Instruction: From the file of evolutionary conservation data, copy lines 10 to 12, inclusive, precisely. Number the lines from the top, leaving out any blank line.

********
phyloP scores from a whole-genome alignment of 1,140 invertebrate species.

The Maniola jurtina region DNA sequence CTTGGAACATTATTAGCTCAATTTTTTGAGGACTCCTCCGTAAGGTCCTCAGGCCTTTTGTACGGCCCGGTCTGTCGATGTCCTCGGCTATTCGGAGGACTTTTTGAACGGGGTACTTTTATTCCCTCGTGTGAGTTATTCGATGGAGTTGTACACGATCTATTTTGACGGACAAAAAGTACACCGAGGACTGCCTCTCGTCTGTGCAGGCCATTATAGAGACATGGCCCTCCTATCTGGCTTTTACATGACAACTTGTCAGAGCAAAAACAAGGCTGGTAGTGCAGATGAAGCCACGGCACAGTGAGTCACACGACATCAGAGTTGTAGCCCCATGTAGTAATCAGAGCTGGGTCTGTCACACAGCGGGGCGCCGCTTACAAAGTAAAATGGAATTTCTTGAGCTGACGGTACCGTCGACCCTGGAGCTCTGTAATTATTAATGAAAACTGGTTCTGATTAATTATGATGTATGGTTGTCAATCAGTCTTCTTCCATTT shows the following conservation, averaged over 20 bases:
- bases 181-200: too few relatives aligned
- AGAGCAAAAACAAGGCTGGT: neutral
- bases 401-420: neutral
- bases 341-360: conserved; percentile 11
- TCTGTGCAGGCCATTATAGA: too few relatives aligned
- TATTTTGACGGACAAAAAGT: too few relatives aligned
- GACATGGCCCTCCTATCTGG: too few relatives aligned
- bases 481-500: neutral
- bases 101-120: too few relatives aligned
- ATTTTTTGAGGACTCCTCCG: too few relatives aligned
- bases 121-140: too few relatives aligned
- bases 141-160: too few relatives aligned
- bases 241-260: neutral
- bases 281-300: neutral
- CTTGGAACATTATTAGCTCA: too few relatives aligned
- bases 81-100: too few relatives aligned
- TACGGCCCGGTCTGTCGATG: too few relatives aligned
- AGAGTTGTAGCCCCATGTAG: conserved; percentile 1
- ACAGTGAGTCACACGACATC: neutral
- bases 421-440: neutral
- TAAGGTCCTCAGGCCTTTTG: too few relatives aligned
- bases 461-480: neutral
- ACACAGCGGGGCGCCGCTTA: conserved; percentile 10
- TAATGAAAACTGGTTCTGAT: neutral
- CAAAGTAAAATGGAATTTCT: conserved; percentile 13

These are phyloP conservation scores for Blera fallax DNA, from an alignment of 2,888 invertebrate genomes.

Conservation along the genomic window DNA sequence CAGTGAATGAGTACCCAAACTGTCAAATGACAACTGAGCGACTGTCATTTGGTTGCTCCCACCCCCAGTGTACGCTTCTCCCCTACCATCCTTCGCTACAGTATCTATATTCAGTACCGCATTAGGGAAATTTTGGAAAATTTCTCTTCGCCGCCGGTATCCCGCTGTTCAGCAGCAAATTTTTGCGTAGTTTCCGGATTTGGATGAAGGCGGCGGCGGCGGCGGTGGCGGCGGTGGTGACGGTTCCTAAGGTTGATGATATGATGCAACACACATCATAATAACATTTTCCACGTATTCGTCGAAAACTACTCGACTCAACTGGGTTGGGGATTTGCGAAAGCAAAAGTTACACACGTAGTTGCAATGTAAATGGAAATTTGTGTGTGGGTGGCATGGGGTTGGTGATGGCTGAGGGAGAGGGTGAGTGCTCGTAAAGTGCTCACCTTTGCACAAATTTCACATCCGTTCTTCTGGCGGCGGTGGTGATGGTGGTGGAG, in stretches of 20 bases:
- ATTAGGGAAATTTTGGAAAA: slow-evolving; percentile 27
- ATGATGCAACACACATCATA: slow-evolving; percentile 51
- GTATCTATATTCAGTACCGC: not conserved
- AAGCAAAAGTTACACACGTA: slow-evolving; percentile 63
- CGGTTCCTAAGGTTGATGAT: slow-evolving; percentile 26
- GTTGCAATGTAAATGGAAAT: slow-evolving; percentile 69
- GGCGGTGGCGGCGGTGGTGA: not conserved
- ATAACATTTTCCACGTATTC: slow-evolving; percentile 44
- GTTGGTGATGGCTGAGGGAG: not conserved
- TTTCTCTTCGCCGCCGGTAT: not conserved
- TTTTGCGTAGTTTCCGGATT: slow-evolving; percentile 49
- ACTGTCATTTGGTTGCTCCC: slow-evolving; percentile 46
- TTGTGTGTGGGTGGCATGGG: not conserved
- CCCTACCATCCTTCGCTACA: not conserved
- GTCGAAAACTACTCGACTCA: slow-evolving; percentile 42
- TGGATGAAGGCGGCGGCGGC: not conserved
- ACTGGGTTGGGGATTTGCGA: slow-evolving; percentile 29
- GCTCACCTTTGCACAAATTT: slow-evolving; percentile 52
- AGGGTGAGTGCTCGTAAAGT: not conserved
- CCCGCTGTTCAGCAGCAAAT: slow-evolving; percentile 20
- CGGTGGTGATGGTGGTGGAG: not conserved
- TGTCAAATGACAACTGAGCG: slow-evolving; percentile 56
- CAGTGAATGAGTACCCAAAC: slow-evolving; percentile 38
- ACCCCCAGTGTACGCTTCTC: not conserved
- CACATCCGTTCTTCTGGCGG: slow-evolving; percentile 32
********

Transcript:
- bases 481-500: neutral
- bases 101-120: too few relatives aligned
- ATTTTTTGAGGACTCCTCCG: too few relatives aligned